Human Trafficking By the Numbers: New Reports Estimate Millions of Daily Victims

The Global Slavery Index estimates that 50 million people — 1 in 150 — were living in modern slavery at some point in 2021, an increase from 40 million people in 2016.

A child trapped in the world of human trafficking.
A child trapped in the world of human trafficking. (photo: Structuresxx / Shutterstock)

On any given day millions of people worldwide are victims of trafficking, forced labor, and sexual exploitation.

Recent reports from the U.S. State Department, anti-human trafficking groups, and other global leaders focus on the serious problems of trafficking, forced labor, and modern-day slavery.

The Breakdown

In 2021, 27.6 million people worldwide were subjected to forced labor.

That figure comes from a September 2022 report, “Forced Labor and Forced Marriage,” authored by the International Labor Organization, the U.N. International Organization for Migration, and the Australia-based human rights advocacy group the Walk Free Foundation. 

According to the joint report, 17.3 million people were victims of forced labor exploitation, 6.3 million were victims of forced commercial sexual exploitation, and 3.9 million people were victims of state-imposed forced labor on any given day in the year 2021. These figures include about 3.3 million children subject to forced labor. Half of these children are sexually exploited for commercial gain.

The Walk Free Foundation on June 16 published its separate analysis, including rankings of individual countries, in the latest edition of its Global Slavery Index. It estimates that 28 million people were subject to forced labor last year, while another 22 million were found to be in forced marriages. Forced marriages are particularly prevalent in Arab states and are generally imposed by family members. Women, migrants, refugees, and other people in crisis are disproportionately affected.

The Global Slavery Index estimates that 50 million people — 1 in 150 — were living in modern slavery at some point in 2021, an increase from 40 million people in 2016.

Notably, there is debate about how to define victims of trafficking and slavery: The U.S. State Department webpage about human trafficking notes that “modern slavery” is not defined in international or U.S. law. Some instances of forced marriage may meet U.S. or international definitions of human trafficking, but not all cases do. It recommends using only the figures for forced labor.

Despite different views, Grace Forrest, the founding director of Walk Free, emphasized the need to combat trafficking and slavery.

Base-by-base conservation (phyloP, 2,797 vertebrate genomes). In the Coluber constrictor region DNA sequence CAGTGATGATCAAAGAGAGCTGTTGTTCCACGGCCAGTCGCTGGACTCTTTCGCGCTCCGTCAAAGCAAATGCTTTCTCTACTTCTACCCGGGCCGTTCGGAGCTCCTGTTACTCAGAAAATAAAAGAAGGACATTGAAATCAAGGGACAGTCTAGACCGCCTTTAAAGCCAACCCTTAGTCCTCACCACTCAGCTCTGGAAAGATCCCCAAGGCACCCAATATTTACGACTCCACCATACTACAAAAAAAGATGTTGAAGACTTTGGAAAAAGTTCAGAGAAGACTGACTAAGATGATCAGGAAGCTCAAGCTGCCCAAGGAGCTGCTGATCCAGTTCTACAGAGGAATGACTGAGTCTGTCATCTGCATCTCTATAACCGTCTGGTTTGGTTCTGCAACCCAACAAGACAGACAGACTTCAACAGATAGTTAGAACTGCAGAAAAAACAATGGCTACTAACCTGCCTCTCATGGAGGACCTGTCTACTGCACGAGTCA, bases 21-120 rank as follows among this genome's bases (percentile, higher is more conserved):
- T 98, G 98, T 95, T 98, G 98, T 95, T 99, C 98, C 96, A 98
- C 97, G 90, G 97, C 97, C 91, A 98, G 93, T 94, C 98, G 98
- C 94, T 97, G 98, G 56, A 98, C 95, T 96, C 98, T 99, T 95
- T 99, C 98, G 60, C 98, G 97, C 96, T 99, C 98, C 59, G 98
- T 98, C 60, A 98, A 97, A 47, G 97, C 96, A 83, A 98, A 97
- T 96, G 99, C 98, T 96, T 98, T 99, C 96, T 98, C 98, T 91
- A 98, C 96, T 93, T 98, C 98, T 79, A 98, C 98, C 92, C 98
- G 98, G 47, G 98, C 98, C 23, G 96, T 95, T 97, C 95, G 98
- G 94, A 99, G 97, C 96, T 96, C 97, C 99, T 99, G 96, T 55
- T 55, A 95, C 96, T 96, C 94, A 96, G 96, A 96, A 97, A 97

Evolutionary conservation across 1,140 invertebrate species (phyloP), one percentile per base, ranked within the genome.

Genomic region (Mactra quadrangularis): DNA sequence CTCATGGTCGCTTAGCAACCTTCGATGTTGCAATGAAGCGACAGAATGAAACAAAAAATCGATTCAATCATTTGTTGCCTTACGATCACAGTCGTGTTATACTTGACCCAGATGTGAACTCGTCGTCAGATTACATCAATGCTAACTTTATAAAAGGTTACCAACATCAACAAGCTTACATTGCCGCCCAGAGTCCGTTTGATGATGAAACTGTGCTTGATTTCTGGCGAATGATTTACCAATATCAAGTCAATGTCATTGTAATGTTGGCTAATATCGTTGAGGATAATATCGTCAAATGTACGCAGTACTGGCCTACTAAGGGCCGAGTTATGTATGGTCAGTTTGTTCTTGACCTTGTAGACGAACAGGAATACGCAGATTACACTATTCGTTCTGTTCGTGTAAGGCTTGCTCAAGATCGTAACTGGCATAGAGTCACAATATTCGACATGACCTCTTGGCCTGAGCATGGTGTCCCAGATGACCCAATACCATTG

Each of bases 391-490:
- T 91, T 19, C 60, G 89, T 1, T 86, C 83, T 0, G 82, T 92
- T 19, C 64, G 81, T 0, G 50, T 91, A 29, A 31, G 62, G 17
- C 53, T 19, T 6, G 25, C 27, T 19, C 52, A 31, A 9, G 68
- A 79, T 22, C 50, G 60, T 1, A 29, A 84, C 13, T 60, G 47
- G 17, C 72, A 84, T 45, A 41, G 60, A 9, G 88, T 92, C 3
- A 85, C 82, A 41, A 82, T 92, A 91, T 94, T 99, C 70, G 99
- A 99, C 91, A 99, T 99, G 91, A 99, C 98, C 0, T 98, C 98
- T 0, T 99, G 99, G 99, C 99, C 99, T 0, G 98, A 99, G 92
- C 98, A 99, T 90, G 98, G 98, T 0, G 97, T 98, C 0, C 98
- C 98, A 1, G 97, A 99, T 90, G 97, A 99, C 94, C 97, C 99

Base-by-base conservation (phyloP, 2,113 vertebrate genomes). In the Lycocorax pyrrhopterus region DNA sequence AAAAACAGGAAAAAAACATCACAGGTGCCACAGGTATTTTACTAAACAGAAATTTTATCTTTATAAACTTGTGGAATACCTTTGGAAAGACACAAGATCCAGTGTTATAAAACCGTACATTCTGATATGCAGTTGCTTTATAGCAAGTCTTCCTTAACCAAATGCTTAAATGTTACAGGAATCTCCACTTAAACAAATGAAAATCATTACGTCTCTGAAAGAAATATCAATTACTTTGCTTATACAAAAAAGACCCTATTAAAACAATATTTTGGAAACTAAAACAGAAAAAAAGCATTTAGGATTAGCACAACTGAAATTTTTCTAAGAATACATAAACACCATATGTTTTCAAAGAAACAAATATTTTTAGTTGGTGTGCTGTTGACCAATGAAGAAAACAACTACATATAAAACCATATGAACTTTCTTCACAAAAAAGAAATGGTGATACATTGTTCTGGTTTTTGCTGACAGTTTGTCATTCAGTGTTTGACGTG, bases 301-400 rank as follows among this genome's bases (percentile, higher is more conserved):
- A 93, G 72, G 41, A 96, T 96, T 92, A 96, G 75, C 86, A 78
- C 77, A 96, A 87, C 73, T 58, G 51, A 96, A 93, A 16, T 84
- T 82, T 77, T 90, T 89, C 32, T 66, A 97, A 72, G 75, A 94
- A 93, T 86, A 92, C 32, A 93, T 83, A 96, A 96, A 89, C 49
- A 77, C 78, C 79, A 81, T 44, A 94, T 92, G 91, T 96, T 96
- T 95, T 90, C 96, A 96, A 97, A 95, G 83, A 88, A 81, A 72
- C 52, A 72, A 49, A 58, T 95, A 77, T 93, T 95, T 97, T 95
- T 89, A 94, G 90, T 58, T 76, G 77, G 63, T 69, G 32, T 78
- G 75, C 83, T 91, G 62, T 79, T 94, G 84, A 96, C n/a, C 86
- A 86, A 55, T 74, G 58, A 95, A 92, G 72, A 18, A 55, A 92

“Modern slavery permeates every aspect of our society,” Forrest said in a June 16 statement on the release of the Global Slavery Index. “It is woven through our clothes, lights up our electronics, and seasons our food. At its core, modern slavery is a manifestation of extreme inequality. It is a mirror held to power, reflecting who in any given society has it and who does not. Nowhere is this paradox more present than in our global economy through transnational supply chains.”

The Global Slavery Index bases its estimates on thousands of interviews with survivors collected in representative household surveys across 75 countries.

In its reckoning, “modern slavery” refers to exploitative situations in which a person cannot refuse or leave due to threats, violence, coercion, or deception. It includes forced labor, prison labor, debt bondage, forced marriage, forced commercial sexual exploitation, and the sale and exploitation of children. People who flee conflict, natural disasters, political repression, or migrate to seek work are particularly vulnerable.

Trafficking and Exploitation: How Countries Rank

The Global Slavery Index, which includes forced marriage, ranks North Korea the worst: More than 1 in 10 people are estimated to be in conditions of modern slavery. In Eritrea, about 9 in 100 people are estimated to be modern slaves. About 3 in 100 people in Mauritania are slaves, with fewer proportionally in Saudi Arabia, Turkey, Tajikistan, and the United Arab Emirates. About 1 in 100 people in Russia, Afghanistan, and Kuwait are in modern slavery.

Over half of all people living in modern slavery are in G20 countries, and these countries help fuel enslavement by importing products and supplies reliant on forced labor. Among G20 countries, India has 11 million people in modern slavery, China has 5.8 million people, Russia has 1.9 million people, Indonesia has 1.8 million, Turkey has 1.3 million, and the U.S. has 1.1 million people, according to the report.